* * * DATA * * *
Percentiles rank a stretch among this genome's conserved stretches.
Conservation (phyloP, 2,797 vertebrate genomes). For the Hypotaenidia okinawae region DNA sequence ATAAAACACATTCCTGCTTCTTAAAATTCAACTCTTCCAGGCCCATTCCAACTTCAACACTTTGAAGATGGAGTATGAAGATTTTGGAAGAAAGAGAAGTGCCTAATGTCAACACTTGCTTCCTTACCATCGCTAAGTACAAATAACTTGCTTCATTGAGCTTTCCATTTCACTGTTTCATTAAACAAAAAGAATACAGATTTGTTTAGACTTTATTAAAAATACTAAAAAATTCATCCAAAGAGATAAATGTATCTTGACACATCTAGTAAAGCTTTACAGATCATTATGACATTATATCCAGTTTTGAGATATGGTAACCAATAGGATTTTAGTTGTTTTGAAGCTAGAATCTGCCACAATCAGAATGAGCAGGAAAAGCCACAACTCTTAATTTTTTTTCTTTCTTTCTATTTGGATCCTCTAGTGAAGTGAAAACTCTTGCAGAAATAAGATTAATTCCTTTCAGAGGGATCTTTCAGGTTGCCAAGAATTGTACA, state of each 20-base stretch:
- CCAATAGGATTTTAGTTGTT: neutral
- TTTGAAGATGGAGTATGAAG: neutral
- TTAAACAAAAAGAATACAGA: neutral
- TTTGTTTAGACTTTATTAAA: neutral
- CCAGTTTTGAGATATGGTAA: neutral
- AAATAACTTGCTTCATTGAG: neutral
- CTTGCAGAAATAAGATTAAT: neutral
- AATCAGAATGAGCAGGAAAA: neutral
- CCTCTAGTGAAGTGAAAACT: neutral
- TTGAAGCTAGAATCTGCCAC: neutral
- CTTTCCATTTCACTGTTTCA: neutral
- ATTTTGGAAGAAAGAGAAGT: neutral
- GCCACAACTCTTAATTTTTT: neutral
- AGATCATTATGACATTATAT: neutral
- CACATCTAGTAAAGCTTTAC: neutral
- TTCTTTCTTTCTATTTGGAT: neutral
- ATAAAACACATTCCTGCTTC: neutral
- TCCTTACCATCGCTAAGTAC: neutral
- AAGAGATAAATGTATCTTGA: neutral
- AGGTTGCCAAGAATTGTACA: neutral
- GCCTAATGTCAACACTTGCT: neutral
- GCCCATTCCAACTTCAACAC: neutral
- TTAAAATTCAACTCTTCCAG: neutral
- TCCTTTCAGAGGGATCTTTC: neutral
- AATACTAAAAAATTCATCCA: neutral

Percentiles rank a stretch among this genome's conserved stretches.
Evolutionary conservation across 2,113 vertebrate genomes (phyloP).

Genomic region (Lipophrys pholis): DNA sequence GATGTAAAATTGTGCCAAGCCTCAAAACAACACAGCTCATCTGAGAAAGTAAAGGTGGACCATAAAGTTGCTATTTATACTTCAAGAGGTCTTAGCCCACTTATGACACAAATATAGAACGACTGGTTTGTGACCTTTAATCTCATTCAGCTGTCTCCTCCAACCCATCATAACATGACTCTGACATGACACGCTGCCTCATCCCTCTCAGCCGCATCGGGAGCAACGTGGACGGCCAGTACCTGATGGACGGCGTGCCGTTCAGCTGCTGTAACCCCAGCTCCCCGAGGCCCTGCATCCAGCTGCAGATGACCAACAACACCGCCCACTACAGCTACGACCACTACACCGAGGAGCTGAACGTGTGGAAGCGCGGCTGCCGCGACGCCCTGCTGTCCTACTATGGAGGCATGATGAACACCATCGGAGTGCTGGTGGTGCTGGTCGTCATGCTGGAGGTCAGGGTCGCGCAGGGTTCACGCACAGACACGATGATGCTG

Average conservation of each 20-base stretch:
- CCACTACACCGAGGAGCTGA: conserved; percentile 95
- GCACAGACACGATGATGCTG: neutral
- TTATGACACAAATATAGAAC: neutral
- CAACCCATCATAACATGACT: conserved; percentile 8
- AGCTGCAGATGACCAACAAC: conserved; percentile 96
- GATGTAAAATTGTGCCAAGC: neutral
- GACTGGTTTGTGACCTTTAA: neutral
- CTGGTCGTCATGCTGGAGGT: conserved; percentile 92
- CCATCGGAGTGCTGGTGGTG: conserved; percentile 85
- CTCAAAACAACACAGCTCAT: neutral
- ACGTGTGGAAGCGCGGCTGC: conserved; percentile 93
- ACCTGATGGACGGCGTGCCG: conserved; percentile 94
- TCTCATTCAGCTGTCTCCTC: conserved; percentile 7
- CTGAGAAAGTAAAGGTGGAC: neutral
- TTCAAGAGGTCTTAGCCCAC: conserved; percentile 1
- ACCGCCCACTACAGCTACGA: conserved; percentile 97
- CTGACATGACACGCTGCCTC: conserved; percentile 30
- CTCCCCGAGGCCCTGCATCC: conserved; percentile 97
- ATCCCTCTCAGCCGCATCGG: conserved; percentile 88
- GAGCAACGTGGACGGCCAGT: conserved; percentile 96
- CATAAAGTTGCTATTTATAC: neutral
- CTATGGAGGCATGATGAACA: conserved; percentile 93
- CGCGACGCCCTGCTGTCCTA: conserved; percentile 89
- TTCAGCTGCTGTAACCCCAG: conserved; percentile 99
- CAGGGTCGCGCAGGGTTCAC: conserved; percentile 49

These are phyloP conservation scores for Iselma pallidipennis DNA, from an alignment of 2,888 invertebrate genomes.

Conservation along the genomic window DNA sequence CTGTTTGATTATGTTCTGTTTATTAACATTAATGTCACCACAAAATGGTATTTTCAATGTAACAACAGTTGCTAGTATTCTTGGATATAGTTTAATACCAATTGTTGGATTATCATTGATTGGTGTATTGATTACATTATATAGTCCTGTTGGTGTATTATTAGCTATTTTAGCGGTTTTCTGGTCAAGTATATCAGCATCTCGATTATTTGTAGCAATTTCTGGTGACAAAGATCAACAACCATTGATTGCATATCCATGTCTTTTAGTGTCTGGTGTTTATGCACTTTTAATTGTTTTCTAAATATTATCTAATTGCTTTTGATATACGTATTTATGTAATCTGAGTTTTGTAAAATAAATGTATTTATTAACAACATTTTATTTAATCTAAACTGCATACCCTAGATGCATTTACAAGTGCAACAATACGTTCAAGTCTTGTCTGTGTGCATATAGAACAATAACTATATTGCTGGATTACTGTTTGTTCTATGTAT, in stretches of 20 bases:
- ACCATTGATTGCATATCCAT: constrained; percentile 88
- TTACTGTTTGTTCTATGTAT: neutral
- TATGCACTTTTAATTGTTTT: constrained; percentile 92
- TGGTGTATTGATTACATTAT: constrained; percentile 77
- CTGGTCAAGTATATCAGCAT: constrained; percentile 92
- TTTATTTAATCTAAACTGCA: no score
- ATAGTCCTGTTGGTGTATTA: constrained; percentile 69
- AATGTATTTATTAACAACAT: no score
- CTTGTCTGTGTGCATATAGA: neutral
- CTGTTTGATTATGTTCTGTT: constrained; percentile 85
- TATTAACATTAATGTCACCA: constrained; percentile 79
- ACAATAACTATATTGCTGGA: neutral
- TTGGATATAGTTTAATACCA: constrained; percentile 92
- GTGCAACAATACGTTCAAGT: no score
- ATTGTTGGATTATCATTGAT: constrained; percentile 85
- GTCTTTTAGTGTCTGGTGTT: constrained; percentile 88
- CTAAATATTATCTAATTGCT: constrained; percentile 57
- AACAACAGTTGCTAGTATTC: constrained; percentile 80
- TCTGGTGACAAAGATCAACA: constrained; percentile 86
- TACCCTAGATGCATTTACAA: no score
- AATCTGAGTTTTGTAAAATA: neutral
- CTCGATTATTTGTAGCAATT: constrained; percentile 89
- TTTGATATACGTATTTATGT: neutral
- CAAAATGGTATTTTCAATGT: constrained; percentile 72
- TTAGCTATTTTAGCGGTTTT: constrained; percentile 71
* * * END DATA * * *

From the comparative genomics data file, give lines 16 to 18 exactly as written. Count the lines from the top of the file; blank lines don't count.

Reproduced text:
- AGATCATTATGACATTATAT: neutral
- CACATCTAGTAAAGCTTTAC: neutral
- TTCTTTCTTTCTATTTGGAT: neutral